Streamlight Survivor LED

The Survivor LED is a sadly flawed product. The two major problems are:

  1. The alkaline battery carrier does not properly hold the cells, letting the light be turned off by a light upward shake.
  2. The low mode is not nearly low enough. It looks only a little bit dimmer than the high mode.

If these two issues were fixed, this would be a fine light, even with a two-piece battery pack (which I'm also not fond of).

As of now, only the first problem has been fixed. If you get an early model with a faulty battery solution, it's covered under Streamlight's warranty and you can just send it in. They'll either implement the fix and send it back, or send you a new light. I haven't sent mine it yet, so I don't know which one it'll be.

The second problem bothers me because it makes the light more complicated (albeit only slightly) while not really adding anything. Techincally, the brightness and current draw are actually halved, doubling runtime, but brightness must clearly be decreased by much more than half. If I look carefully, I can tell that the output has decreased in low mode, but if I turn the light off and then back on again, into high mode, as quickly as I can, I can't see any increase in brightness. The low mode needs to be drastically lower, in order to provide a super-runtime "keylight" mode, which allows for navigation or finding screws that have rolled under the firetruck. Since the light is electronically controlled anyway, this should be incredibly easy for Streamlight to do.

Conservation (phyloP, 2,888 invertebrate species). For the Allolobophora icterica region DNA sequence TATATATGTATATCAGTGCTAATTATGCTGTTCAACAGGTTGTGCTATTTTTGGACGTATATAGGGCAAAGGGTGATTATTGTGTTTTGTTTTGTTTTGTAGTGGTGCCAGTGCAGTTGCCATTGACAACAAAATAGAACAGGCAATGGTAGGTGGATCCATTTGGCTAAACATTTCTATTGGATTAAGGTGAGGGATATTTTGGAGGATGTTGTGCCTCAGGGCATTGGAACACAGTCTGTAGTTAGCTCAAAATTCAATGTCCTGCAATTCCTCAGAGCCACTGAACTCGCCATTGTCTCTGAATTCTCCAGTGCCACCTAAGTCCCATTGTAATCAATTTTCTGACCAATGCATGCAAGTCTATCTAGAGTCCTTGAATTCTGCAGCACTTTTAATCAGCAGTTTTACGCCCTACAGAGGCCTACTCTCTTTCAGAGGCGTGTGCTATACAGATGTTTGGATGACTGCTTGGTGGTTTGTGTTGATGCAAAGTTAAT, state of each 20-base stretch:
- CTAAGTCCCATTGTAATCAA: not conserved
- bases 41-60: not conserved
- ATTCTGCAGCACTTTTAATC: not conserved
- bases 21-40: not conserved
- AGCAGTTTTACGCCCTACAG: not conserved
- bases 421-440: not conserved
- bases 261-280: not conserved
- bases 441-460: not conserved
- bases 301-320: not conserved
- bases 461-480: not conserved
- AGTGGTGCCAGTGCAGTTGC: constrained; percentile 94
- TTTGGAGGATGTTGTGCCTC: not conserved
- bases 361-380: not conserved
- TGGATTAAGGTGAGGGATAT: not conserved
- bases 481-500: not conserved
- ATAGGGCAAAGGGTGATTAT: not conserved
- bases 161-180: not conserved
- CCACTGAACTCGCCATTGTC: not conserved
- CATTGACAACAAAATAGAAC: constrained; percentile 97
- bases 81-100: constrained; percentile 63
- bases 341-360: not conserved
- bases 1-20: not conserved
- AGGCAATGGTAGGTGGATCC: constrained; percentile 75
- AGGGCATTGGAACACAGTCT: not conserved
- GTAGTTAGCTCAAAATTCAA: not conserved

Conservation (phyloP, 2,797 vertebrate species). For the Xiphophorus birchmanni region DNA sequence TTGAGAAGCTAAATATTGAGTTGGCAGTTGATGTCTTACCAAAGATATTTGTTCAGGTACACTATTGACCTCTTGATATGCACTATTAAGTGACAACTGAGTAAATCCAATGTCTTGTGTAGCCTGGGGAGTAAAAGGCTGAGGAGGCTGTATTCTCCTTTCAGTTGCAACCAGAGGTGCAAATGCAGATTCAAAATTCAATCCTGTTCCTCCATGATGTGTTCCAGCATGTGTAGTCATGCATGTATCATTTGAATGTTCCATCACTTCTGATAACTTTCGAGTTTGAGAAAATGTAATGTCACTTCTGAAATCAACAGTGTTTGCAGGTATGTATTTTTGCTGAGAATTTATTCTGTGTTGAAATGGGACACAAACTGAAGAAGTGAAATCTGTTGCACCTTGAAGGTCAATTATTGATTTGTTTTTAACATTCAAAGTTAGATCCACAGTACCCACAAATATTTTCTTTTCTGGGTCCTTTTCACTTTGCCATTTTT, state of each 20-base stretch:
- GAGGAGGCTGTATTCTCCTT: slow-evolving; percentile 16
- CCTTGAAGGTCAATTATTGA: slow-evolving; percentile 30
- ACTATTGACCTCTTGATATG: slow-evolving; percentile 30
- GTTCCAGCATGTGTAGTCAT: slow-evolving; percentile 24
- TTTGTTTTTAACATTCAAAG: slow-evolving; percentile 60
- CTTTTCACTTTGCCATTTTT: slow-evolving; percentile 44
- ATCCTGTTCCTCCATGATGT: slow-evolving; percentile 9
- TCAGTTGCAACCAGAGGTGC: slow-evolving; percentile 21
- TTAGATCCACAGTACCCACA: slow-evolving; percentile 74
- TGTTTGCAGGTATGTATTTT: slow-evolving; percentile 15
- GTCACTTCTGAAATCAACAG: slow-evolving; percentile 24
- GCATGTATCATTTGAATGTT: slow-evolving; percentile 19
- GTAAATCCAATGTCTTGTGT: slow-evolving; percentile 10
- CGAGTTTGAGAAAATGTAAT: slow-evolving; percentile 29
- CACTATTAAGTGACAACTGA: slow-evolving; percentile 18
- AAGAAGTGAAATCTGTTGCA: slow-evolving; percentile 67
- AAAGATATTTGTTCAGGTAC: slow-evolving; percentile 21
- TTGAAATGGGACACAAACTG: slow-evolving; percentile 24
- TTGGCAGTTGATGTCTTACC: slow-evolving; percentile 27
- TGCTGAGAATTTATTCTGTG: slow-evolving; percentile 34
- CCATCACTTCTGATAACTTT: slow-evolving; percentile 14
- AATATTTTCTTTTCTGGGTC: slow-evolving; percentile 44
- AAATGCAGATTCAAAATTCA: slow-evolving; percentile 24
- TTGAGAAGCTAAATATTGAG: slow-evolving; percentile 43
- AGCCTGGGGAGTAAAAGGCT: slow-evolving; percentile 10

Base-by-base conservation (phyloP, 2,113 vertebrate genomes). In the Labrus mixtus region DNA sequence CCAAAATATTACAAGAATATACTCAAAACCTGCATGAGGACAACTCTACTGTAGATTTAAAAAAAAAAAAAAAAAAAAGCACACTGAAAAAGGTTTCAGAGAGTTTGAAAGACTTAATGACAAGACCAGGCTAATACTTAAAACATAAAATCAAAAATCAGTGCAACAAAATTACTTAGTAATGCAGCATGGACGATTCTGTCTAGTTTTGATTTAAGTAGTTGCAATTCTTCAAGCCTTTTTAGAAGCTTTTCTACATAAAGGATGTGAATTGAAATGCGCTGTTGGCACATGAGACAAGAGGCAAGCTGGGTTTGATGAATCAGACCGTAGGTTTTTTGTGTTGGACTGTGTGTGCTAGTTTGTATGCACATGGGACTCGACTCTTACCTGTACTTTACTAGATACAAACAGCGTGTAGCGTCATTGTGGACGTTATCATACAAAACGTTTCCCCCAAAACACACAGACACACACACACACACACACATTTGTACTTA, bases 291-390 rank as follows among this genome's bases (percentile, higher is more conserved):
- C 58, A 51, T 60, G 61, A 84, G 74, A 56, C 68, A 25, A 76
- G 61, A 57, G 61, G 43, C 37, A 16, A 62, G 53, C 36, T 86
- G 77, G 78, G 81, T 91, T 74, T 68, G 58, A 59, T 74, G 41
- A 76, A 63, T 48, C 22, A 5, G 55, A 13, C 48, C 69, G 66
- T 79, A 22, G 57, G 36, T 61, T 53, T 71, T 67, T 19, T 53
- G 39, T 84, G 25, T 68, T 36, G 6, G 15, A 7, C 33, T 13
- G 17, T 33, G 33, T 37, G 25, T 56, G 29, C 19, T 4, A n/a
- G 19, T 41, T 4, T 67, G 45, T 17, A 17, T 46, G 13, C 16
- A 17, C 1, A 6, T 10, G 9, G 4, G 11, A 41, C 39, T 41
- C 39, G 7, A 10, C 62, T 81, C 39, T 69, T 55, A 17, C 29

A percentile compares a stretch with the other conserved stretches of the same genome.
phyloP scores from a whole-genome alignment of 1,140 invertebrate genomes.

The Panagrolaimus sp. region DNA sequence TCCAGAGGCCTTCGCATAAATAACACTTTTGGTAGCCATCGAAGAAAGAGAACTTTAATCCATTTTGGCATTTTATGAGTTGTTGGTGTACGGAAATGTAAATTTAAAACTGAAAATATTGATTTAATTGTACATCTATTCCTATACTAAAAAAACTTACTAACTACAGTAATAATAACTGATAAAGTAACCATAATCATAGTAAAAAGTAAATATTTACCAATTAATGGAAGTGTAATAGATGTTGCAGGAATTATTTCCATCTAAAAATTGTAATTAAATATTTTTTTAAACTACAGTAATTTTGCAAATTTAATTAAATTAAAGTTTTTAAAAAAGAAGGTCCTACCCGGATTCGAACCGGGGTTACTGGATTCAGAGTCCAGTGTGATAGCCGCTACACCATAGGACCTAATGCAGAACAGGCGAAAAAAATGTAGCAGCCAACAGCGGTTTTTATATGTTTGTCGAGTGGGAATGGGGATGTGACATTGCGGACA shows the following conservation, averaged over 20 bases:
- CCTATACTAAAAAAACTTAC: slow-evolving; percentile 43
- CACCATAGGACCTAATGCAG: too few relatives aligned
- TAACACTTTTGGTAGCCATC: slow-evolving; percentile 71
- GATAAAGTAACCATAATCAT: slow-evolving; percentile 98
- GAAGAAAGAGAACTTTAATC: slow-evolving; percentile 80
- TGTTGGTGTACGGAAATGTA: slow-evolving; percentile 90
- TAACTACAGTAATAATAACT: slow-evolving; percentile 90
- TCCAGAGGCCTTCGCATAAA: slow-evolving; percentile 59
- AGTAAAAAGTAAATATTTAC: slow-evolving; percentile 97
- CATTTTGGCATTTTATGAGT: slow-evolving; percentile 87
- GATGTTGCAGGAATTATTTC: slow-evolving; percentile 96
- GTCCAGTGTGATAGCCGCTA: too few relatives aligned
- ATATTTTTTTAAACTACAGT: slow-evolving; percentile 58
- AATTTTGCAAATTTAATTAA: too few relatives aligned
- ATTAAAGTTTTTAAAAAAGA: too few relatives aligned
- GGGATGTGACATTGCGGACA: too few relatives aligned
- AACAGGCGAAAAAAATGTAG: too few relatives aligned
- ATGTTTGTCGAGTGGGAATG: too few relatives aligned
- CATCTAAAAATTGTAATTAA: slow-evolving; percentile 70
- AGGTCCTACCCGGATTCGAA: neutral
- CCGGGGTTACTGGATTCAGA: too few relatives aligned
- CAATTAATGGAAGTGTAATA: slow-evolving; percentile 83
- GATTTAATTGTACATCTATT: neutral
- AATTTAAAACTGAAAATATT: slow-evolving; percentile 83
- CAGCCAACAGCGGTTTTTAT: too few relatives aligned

This light has a flasher, by the way. It's about 2Hz.

Now, on to the good parts!

This light has a great form factor. It's compact, but powerful and throwy, with a decent runtime off alks or optional NiCad battery packs. It has a clip on the back for attachment to clothing (such as a firefighter's outfit), with a hole in the clip for hanging. The light can also stand up and direct its light forward or be laid on its back, to let it ceiling bounce. All this is pretty much copied from the original incan Survivor.

You can see the alk battery pack below, along with the charging contacts in the battery door for easy charging in a cradle.

Below is the alkaline battery pack with the four included AAs.

This reflector is really huge, letting the Survivor LED throw extremely well, even better than the ProPolys.

This light draws 0.34A on low and 0.67A on high at 5.4V, consuming 1.836W and 3.618W of power, respectively.

I wouldn't recommend this light in its present form, but if Streamlight made a real low mode and eliminated the fidgety battery carrier, they'd have a real winner on their hands.